Al recente meeting della American Geophysical Union (AGU), un esperto di telecomunicazioni e satelliti GPS dell’Università del Texas, Ben Harris, ha annunciato che una serie di misure effettuate per determinare la massa della Terra, utilizzando i dati GPS, danno sorprendentemente un valore superiore rispetto a quello attualmente accettato dalla International Astronomical Union (IAU). Secondo lo scienziato, questa differenza potrebbe essere dovuta alla presenza di un disco di materia scura all’altezza dell’equatore che circonda il nostro pianeta.
Dark matter is of course the mysterious stuff that physicists have come to believe exists all throughout the Universe. We can’t see it, but researchers have managed to sense its presence in a variety of ways (such as measuring its gravitational impact on stars, other planets, etc.). In so doing, most in the field have come to believe that it makes up approximately 80 percent of all matter. Unfortunately (mainly because it doesn’t appear to absorb or emit light or electromagnetic radiation) none of the studies done so far have been able to prove that dark matter truly exists, thus, the search goes on for some new kind of method to prove that dark matter isn’t just a theory, or alternatively, for some other explanation of what has been observed.
Among other studies, back in 2009, it was noted that space probes passing by Earth experienced unexplainable slight changes in velocity, which some have attributed to them encountering dark matter.
It could not be proven of course, but then there weren’t any other explanations for it either. In this new effort, Harris collected data from several satellite groups (European Galileo, U.S., GPS, GLONASS and Russian), which he then used to measure the mass of the Earth, a process which he describes as calculating by “feeling” the pull on each satellite. In so doing, he reports that his calculations were between 0.005 and 0.008 percent greater than that described by the IAU. The difference, he said, could be explained by a very large disc of dark matter over the equator. Harris’s theory doesn’t take into account changes in orbits of satellites that occur because of relativity, or the impact of gravity from the Sun and moon, thus it’s still very preliminary. If other studies confirm what he’s found however, there exists the possibility that satellites could one day be used to not only prove the existence of dark matter, but to measure it in a very accurate way.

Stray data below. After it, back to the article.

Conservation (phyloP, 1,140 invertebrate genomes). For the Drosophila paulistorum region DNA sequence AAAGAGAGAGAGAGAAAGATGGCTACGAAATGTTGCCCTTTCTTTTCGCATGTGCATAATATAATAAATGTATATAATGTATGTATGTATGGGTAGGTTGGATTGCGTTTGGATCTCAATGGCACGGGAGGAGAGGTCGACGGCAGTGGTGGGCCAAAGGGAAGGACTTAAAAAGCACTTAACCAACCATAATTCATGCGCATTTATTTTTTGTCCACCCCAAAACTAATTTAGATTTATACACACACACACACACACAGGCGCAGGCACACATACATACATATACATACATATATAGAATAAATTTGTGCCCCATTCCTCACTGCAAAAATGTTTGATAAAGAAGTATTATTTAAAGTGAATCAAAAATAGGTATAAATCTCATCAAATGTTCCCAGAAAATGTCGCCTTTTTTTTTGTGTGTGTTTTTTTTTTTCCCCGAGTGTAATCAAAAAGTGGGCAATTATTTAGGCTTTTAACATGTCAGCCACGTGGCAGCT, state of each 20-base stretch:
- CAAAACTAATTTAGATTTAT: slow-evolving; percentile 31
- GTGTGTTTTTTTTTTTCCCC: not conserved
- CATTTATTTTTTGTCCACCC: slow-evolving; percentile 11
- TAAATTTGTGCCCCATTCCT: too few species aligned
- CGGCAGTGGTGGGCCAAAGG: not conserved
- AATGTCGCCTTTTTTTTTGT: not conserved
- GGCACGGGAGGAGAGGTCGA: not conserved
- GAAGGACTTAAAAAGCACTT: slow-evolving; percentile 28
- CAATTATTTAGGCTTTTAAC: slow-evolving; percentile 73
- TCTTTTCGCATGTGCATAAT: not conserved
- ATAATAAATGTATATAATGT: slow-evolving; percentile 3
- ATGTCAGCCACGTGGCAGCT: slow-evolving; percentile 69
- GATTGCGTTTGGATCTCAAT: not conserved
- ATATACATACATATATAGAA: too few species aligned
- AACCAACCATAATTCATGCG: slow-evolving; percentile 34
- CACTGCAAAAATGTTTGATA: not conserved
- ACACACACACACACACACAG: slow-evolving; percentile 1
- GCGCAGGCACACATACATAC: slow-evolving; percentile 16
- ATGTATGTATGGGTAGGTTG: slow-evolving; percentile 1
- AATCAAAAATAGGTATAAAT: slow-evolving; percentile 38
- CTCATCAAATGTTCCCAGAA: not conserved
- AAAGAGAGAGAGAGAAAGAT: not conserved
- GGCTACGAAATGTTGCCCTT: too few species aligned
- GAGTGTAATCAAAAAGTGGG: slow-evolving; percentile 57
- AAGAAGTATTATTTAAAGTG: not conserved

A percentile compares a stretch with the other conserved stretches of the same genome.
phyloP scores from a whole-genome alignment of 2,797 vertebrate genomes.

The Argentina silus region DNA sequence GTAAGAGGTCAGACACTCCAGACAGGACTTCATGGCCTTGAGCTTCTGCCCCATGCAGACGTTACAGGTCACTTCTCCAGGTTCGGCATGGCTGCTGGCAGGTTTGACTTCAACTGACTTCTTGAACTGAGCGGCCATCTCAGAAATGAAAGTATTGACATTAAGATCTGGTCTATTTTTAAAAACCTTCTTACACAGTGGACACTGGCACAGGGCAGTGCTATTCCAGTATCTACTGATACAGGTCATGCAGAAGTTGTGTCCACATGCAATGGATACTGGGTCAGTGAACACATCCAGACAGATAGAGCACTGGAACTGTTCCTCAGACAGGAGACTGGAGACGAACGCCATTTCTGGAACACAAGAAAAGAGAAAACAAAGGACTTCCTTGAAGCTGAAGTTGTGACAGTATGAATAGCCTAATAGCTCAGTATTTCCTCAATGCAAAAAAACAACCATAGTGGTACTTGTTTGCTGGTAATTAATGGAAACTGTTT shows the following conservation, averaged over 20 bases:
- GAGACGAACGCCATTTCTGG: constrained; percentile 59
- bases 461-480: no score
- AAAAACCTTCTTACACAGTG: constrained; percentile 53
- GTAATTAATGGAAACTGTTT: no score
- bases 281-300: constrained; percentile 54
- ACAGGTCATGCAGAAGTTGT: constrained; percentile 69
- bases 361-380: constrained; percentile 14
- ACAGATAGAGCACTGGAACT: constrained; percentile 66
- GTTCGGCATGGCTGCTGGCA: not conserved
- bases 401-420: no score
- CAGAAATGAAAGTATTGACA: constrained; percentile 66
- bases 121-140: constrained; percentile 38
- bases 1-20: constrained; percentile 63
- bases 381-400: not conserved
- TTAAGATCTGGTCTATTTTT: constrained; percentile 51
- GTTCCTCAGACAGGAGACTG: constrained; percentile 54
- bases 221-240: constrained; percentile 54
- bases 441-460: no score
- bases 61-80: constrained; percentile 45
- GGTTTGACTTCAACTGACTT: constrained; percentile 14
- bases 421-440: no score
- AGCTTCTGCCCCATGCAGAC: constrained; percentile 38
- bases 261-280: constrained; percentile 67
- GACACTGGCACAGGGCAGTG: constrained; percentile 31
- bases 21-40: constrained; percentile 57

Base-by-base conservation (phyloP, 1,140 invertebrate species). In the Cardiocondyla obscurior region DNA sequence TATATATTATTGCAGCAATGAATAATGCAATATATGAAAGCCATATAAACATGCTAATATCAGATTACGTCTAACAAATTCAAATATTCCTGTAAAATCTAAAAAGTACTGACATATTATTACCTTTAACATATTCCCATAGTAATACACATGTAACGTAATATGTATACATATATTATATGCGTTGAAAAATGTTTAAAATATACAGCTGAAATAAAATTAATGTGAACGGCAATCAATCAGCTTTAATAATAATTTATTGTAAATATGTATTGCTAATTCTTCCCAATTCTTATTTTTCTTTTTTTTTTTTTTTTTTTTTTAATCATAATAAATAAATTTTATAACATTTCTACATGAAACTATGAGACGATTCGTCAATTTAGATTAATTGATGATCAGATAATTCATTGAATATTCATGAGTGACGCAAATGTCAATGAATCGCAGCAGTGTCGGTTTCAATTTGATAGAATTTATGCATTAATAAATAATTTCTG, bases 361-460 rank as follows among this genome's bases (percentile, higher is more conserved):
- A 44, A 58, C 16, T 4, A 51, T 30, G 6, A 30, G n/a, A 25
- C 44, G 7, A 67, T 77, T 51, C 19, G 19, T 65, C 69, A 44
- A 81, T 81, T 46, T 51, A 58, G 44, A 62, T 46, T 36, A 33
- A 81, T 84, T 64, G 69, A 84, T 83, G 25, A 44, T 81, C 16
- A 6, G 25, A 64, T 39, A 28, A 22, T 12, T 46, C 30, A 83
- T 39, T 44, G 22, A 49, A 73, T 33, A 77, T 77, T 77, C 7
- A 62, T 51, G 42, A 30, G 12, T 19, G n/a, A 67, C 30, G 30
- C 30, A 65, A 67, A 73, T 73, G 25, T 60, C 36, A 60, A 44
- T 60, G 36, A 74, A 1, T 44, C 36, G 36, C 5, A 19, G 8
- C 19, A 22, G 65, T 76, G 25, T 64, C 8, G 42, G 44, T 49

BUT: it seems to be a very preliminary bit of research announced by at a meeting of the American Geophysical Union, with no reviewed or published paper from its investigator. Even the story points out that Harris’ calculation is incomplete. Harris has yet to account for perturbations to the satellites’ orbits due to relativity, and the gravitational pull of the sun and moon. What’s more, preliminary data from NASA’s Juno probe, also presented at the AGU meeting, suggests its speed was as expected as it flew by Earth, casting doubt on the earlier anomalies (see this post).
New Scientist: GPS satellites suggest Earth is heavy with dark matter New Scientist: Hints of new dark force seen in galactic smash-ups